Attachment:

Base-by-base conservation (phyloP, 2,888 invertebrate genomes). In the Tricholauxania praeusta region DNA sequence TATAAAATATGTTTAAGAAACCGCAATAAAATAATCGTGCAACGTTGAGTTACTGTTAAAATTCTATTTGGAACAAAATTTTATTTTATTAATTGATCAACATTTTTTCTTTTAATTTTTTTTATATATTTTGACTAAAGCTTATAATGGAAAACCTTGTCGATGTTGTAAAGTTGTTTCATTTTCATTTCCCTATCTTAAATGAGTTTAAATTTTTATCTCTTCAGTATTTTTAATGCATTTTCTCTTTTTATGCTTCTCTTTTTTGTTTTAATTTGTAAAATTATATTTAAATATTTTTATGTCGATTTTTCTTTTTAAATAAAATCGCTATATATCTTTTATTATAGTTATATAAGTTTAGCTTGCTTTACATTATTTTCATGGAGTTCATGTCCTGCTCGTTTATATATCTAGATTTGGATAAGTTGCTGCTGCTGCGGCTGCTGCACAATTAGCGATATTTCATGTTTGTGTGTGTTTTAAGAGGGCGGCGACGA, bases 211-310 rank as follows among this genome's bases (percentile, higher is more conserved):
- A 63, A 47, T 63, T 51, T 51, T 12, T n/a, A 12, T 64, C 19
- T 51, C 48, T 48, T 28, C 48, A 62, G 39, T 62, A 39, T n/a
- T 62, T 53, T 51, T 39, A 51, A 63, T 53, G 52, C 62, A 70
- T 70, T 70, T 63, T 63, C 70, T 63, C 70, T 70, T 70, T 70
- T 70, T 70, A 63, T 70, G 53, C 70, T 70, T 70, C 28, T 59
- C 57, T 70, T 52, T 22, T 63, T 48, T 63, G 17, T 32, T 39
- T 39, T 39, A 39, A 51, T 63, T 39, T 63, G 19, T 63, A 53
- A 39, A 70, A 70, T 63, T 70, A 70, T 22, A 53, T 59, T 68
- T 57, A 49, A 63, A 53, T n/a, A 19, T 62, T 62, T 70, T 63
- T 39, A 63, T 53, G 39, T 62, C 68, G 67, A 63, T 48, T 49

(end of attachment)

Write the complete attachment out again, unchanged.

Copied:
Base-by-base conservation (phyloP, 2,888 invertebrate genomes). In the Tricholauxania praeusta region DNA sequence TATAAAATATGTTTAAGAAACCGCAATAAAATAATCGTGCAACGTTGAGTTACTGTTAAAATTCTATTTGGAACAAAATTTTATTTTATTAATTGATCAACATTTTTTCTTTTAATTTTTTTTATATATTTTGACTAAAGCTTATAATGGAAAACCTTGTCGATGTTGTAAAGTTGTTTCATTTTCATTTCCCTATCTTAAATGAGTTTAAATTTTTATCTCTTCAGTATTTTTAATGCATTTTCTCTTTTTATGCTTCTCTTTTTTGTTTTAATTTGTAAAATTATATTTAAATATTTTTATGTCGATTTTTCTTTTTAAATAAAATCGCTATATATCTTTTATTATAGTTATATAAGTTTAGCTTGCTTTACATTATTTTCATGGAGTTCATGTCCTGCTCGTTTATATATCTAGATTTGGATAAGTTGCTGCTGCTGCGGCTGCTGCACAATTAGCGATATTTCATGTTTGTGTGTGTTTTAAGAGGGCGGCGACGA, bases 211-310 rank as follows among this genome's bases (percentile, higher is more conserved):
- A 63, A 47, T 63, T 51, T 51, T 12, T n/a, A 12, T 64, C 19
- T 51, C 48, T 48, T 28, C 48, A 62, G 39, T 62, A 39, T n/a
- T 62, T 53, T 51, T 39, A 51, A 63, T 53, G 52, C 62, A 70
- T 70, T 70, T 63, T 63, C 70, T 63, C 70, T 70, T 70, T 70
- T 70, T 70, A 63, T 70, G 53, C 70, T 70, T 70, C 28, T 59
- C 57, T 70, T 52, T 22, T 63, T 48, T 63, G 17, T 32, T 39
- T 39, T 39, A 39, A 51, T 63, T 39, T 63, G 19, T 63, A 53
- A 39, A 70, A 70, T 63, T 70, A 70, T 22, A 53, T 59, T 68
- T 57, A 49, A 63, A 53, T n/a, A 19, T 62, T 62, T 70, T 63
- T 39, A 63, T 53, G 39, T 62, C 68, G 67, A 63, T 48, T 49